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Is Your Portfolio Ready for Inflation?

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When rising prices start affecting your budget, you might be tempted to take another look at your day-to-day expenses. But inflation can also affect how you save and invest for the future—are you prepared?

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Inflation’s Effects

Before the recent spike, inflation had previously averaged around 2% a year for the past decade. But with the rate still above that average,* inflation will cut into the future purchasing power of your savings. You’ll also need to account for real returns, that is, your investment returns adjusted for the higher rate of inflation, to ensure you can still meet your investment goals.

Your Inflation Goal

You’ll need to evaluate your current portfolio plan to determine your next steps. Will you try to break even so the inflation rate doesn’t cut into your returns? Do you need a certain amount of income? Do you already have inflation hedges built into your portfolio?

Answer a few questions to help focus your inflation efforts.

What’s Your Investing Time Frame?

Inflation Concerns: Medium to High

You’ve transitioned from full-time work to relying on your savings and investments for income.
  • Pension payments or other fixed income sources might not rise with inflation.

  • More conservative investments (like bonds) can be more sensitive to inflation.

  • A current nest egg could be depleted faster when prices for necessities are rising.

Inflation Concerns: Medium to High

You’re still working and contributing to your portfolio, with less than 20 years to retirement.
  • Investing heavily in stocks can potentially outpace inflation but increases market risk when there’s less time to recover from a downturn.

  • Investing mostly in bonds or cash equivalents may avoid major market risk but may not keep up with inflation.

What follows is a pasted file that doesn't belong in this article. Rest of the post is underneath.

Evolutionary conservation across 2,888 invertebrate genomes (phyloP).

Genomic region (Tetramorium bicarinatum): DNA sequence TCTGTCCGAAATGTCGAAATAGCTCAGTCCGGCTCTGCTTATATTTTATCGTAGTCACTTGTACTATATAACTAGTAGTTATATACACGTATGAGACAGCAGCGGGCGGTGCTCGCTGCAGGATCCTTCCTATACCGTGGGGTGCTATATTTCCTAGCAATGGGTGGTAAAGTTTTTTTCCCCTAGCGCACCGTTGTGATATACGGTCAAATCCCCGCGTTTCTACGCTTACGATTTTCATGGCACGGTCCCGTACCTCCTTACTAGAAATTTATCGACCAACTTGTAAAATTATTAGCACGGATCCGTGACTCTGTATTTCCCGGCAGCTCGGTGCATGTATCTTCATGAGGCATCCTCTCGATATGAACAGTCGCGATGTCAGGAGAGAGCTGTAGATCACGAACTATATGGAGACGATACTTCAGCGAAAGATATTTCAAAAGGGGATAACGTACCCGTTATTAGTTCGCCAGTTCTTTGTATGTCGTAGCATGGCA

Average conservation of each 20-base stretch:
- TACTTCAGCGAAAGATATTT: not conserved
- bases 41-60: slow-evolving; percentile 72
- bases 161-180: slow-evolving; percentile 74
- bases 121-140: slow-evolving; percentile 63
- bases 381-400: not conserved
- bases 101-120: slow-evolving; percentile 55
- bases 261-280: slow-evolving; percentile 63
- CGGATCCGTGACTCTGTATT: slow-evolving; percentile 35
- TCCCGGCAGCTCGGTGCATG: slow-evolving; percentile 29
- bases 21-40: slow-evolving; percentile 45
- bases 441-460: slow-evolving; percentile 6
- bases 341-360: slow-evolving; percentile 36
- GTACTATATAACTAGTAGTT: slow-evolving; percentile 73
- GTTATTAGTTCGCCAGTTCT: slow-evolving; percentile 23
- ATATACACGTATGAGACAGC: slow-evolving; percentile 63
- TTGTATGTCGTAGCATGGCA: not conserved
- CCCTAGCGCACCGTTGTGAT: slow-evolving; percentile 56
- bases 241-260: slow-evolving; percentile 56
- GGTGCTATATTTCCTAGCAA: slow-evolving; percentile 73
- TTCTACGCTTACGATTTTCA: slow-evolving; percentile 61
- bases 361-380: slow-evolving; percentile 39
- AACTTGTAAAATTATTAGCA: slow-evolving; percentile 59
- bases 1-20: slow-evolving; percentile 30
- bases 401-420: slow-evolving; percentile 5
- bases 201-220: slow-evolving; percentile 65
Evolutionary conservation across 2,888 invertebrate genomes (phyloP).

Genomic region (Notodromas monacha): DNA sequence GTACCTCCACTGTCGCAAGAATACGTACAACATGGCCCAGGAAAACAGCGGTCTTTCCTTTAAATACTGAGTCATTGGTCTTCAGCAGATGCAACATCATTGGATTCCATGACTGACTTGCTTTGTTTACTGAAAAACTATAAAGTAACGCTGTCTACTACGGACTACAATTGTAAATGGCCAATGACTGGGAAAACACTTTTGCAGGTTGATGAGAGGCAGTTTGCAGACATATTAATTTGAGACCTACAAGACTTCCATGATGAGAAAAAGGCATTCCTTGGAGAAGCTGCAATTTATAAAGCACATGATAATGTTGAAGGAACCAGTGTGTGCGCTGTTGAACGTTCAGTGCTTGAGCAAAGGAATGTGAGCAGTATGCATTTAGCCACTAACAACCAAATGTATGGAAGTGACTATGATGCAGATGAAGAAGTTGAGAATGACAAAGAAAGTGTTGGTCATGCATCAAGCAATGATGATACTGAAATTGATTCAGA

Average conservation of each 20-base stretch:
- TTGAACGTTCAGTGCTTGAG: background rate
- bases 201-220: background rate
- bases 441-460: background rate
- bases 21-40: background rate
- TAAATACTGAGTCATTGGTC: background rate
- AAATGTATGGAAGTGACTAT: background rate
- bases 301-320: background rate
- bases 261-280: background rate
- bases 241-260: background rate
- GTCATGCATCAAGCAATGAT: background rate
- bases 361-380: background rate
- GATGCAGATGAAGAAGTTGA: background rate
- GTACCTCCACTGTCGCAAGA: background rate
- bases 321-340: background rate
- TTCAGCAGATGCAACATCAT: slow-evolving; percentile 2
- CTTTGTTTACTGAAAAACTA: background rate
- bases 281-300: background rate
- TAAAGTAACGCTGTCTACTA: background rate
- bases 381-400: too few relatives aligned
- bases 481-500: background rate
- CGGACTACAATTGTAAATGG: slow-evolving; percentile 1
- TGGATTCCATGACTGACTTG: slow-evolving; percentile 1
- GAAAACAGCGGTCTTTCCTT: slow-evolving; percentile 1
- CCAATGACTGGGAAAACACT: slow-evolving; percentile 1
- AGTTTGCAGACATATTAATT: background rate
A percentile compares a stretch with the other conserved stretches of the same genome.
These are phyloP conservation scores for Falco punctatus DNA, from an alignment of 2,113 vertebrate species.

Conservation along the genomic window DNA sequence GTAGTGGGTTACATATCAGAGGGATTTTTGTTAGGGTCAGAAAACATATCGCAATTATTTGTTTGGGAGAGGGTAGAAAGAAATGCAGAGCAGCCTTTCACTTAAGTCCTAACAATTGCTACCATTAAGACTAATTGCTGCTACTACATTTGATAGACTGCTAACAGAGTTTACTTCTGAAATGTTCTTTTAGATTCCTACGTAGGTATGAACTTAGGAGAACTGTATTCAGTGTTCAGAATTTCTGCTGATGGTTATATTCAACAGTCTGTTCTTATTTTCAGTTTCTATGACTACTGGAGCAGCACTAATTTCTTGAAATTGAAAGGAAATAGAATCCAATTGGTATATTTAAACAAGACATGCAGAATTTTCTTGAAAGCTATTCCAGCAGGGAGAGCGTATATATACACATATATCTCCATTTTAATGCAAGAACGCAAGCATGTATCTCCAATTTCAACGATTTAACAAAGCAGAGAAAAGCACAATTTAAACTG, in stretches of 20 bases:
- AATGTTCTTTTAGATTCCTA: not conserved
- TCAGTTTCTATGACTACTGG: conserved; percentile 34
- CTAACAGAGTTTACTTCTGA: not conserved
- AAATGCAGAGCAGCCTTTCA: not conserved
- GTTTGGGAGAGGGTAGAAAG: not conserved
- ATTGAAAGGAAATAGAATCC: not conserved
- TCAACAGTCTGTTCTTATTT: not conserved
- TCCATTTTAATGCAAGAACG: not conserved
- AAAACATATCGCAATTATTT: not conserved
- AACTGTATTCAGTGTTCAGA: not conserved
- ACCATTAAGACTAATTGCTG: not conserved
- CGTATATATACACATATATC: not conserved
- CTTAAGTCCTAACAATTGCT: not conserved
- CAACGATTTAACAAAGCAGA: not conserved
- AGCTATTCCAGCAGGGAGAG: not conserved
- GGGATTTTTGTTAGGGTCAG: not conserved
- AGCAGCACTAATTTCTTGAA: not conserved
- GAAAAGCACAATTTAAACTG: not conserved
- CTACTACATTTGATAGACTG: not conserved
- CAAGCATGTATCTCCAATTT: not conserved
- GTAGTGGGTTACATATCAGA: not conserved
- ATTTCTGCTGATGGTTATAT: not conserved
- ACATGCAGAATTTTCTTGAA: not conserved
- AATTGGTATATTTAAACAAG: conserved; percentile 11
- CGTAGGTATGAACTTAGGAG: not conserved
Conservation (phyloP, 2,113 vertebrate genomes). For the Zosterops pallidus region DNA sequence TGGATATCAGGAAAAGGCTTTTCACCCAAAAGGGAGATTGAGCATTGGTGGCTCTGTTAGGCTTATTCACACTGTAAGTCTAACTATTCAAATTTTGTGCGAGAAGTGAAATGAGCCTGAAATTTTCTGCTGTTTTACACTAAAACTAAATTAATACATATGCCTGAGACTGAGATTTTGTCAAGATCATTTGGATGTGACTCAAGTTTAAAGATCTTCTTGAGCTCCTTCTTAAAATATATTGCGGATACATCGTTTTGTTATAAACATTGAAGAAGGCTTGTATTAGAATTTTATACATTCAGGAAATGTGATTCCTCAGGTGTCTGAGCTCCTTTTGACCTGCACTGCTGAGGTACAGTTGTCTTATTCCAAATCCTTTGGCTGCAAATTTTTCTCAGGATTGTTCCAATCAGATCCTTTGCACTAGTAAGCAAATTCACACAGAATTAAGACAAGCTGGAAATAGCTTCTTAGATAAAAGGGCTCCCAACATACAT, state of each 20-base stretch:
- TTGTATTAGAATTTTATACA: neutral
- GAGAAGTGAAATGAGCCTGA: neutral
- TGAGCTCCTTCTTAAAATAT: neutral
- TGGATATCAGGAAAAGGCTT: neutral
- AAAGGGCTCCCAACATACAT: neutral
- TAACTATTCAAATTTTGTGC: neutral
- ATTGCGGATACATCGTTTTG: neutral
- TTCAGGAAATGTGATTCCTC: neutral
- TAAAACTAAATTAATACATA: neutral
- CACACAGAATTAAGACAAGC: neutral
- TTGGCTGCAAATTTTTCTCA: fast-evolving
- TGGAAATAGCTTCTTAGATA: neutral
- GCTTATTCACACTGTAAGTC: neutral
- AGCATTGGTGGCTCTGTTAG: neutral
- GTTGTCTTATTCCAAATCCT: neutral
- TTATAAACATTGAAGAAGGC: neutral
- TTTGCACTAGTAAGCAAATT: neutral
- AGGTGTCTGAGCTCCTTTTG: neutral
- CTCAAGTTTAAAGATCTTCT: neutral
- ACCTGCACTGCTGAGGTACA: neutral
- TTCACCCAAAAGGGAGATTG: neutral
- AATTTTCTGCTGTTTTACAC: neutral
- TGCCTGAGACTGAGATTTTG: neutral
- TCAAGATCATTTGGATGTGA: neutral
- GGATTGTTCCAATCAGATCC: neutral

Inflation Concerns: Low to Medium

You’re at the beginning of your career and have many years for your portfolio to grow.
  • Rising prices tend to affect individuals’ short-term budgets more than their long-term investments.

  • Younger investors have more time to overcome the effects of inflation and market volatility.

  • With a longer time frame, these investors can often tolerate a higher percentage of stocks, which may help keep their portfolios growing ahead of inflation.

Source: American Century Investments. The examples indicate general inflation scenarios and do not account for your individual circumstances.

What’s Your Stock/Bond Investment Mix?

Inflation Concerns: High

You have decreased risk and built a conservative portfolio mostly made up of traditional bonds.
  • When inflation rises, bond prices tend to fall.

  • An exception: Inflation-adjusted bonds (such as Treasury inflation-protected securities, or TIPS) are linked to the inflation rate.

  • Without a stock allocation, a bond portfolio might not provide the growth potential needed to stay ahead of inflation.

Inflation Concerns: Low to Medium

You have a mix of stocks and bonds to balance various investment opportunities and risks.

Inflation Concerns: Low to Medium

Your portfolio is built for long-term growth potential.
  • The long-term growth potential of stocks may outpace the inflation rate but can leave investors vulnerable to market downturns.

  • All stocks are not created equal: Some could be better positioned for downside risk or offer pricing power during higher inflation.

Don’t see a good representation of your portfolio?

Let’s talk about what inflation could mean for your situation.

What’s Your General Plan to Handle Inflation?

Inflation Goal: Preserve What You Have

You want to keep what you have, without introducing more risk into your portfolio.

Does your current portfolio support this goal? Learn more about solutions to help you keep pace with inflation.

Inflation Goal: Generate Income to Outpace Inflation

If you rely on investment income, you need to outpace inflation to protect purchasing power.

Does your current portfolio support this goal? Learn more about solutions that may help generate income during periods of higher inflation.

Inflation Goal: Beat Inflation Through Growth

You plan to use investments with higher growth potential to beat inflation.

Does your current portfolio support this goal? Learn more about long-term growth solutions to help you outpace inflation.

Not sure of your next steps?

Learn more about inflation strategies, or talk through your options with us.

Source: U.S. Bureau of Labor Statistics. Data as of July 17, 2023.

Generally, as interest rates rise, the value of the bonds held in the fund will decline. The opposite is true when interest rates decline.

Diversification does not assure a profit nor does it protect against loss of principal.

Investment return and principal value of security investments will fluctuate. The value at the time of redemption may be more or less than the original cost. Past performance is no guarantee of future results.

This material has been prepared for educational purposes only. It is not intended to provide, and should not be relied upon for, investment, accounting, legal or tax advice.